Bolivian farmers beat the river


Bolivian farmers plant saplings with tools provided through an FAO forestry project.
Bolivia/19361/R. Jones

By early February, it had been raining for weeks in the village of Huatina in the department of Potosí, Bolivia. The River Miculpaya had grown to match its common name: El Río Grande. The 50 families of Huatina, which sits on the bank of the river, watched anxiously as the water got closer and closer.

Sixteen families were especially attentive. For five years they have participated in an FAO agroforestry project aimed at using the rich riverbank soil to grow fruit trees and vegetables.

In the mountainous department of Potosí, less than 3 percent of the land is usable for agriculture. But by building a stone barrier to keep the river in its bed, the small community was able to make use of the rich soil adjacent. The barrier, hand built with tonnes of stone held together by wire, is 4 metres high, 3 metres thick and more than 300 metres long.

Where small plots of land on the hillsides normally yield only one crop a year, the families harvest twice a year at the fertile riverbank, and with less labour. Seeing the results from Huatina, many other villages in the area also started to plant near the river.

But this year Bolivia is having unusually heavy rains, which have destroyed a large part of the country's harvest. Today, the area surrounding the River Miculpaya is a sad sight. Floodwaters have swallowed up many hectares of good fertile soil. The food that was almost ready to be harvested is now buried.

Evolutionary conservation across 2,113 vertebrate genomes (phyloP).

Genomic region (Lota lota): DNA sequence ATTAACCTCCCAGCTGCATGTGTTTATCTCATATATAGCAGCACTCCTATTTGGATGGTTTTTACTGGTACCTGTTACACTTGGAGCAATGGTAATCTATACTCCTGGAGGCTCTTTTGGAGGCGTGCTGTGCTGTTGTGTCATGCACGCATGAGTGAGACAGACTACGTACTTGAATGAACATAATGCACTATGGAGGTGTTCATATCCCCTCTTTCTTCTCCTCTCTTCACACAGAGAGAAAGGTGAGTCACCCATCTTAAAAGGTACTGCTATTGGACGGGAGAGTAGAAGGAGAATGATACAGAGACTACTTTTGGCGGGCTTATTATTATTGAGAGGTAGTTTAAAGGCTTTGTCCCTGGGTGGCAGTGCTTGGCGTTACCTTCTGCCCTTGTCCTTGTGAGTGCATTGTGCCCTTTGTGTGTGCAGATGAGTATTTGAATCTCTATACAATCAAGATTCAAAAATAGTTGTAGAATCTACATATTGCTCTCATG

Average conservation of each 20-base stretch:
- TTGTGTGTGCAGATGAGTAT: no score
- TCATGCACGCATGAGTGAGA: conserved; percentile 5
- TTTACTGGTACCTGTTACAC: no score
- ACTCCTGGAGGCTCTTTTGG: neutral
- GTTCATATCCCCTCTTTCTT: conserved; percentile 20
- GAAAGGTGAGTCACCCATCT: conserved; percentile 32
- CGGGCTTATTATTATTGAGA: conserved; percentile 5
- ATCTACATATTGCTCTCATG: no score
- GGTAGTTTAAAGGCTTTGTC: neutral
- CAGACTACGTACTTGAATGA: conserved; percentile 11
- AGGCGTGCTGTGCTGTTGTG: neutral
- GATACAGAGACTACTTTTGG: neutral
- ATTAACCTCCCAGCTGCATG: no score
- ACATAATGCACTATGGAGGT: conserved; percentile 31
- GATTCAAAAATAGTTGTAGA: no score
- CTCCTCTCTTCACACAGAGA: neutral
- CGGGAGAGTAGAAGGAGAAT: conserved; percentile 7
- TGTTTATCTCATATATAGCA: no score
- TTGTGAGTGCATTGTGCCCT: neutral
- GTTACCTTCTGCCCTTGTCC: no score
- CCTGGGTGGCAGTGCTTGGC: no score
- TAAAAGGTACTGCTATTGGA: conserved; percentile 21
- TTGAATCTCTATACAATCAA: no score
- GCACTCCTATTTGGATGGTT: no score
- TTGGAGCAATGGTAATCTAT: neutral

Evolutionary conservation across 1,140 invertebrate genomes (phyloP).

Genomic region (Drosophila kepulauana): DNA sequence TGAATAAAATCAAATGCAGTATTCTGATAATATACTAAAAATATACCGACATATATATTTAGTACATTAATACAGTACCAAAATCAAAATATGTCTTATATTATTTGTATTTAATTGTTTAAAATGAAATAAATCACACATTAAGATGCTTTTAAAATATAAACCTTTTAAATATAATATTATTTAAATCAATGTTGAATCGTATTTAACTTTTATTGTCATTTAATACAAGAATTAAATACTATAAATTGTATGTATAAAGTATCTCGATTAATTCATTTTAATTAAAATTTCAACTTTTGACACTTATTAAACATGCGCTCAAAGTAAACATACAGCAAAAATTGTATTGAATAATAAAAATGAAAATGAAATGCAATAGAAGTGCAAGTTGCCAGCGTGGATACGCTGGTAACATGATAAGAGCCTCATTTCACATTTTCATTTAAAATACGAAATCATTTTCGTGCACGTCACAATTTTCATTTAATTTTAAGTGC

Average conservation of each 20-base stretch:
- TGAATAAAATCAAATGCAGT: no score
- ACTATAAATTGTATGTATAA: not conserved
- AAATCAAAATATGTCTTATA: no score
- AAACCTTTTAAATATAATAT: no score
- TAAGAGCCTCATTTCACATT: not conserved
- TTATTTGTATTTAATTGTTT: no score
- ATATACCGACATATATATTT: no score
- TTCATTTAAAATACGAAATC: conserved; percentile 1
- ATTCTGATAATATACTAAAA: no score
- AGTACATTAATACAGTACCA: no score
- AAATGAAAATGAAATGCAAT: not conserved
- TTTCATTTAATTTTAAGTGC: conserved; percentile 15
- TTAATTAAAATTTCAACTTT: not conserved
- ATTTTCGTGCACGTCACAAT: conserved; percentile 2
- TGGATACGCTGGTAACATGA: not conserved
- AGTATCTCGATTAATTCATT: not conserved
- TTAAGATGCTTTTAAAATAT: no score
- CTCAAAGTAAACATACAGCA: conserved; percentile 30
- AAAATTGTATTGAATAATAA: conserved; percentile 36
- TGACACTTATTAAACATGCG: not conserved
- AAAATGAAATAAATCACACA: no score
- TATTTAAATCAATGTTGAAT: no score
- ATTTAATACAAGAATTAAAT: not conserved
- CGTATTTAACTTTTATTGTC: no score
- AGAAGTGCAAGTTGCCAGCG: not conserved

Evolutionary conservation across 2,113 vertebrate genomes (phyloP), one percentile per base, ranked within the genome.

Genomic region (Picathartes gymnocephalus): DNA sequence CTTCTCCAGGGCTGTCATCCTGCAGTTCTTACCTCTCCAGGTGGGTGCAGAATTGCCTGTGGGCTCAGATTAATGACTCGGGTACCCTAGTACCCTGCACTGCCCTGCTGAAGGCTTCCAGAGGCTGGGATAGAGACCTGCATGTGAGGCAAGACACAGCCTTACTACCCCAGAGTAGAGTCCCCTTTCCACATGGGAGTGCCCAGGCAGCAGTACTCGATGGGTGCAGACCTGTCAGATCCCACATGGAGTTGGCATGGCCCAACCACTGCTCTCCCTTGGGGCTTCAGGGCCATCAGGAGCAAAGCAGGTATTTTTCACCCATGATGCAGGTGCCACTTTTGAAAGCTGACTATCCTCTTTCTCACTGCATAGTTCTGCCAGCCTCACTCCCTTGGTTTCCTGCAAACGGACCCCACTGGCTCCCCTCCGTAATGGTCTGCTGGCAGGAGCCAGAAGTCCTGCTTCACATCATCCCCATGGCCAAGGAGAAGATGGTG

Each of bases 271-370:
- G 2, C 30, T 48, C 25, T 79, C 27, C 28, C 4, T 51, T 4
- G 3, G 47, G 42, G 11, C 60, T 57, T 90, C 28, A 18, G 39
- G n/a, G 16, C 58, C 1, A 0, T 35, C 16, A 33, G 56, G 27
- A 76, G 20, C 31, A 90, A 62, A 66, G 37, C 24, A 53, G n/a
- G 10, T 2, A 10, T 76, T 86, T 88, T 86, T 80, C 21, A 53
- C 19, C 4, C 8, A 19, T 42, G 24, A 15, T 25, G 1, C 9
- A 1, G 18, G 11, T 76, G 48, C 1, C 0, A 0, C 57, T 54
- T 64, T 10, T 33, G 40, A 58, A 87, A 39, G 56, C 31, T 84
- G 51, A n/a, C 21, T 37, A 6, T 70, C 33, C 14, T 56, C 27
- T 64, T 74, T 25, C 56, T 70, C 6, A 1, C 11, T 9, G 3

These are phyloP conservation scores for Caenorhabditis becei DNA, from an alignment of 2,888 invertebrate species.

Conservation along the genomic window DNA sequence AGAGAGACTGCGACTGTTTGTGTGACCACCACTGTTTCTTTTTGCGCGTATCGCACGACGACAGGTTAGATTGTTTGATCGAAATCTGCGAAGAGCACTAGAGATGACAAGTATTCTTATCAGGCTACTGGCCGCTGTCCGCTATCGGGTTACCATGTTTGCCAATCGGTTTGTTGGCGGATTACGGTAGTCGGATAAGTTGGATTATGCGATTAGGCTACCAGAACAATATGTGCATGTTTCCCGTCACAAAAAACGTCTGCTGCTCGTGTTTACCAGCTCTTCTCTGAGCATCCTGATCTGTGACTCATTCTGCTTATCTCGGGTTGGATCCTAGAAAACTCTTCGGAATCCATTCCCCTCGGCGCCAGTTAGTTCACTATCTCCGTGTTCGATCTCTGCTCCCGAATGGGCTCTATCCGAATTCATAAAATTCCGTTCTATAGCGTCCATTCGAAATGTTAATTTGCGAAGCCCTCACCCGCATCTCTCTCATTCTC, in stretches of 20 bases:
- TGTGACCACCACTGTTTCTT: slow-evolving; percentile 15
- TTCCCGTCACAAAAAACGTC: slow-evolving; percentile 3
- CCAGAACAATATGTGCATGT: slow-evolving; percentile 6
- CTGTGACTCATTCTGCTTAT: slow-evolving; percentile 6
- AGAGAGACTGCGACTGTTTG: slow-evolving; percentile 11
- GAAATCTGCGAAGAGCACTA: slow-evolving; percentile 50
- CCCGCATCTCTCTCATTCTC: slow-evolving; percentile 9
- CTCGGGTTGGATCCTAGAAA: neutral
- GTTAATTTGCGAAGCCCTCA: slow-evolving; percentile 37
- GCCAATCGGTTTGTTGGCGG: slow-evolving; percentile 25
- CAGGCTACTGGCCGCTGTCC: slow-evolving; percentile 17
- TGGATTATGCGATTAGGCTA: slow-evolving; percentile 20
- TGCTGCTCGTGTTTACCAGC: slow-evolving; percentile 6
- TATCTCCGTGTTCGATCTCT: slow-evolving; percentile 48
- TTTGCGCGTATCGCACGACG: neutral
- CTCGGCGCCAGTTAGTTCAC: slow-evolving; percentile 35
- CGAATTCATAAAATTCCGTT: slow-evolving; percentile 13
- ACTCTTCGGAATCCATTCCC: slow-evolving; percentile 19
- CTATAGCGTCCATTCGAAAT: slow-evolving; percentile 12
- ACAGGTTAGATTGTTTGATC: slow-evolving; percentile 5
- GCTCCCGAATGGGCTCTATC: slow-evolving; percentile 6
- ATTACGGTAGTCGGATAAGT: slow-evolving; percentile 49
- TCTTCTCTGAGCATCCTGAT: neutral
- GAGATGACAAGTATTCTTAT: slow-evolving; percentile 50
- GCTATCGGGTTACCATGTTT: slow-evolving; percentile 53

Not in Huatina, however. There the stone barrier and the efforts of the families in buttressing the structure against the rising river prevented the water from entering the fields.

"When the people from FAO five years ago suggested to us to build the barrier, we were a little skeptical," says Victoriano Samudio, the leader of the 16 families, "but they saved our land." He adds, "We have to make the barrier stronger. If we hadn't been there supporting the structure, the water would have come in. It was a matter of centimetres."

26 February 2001


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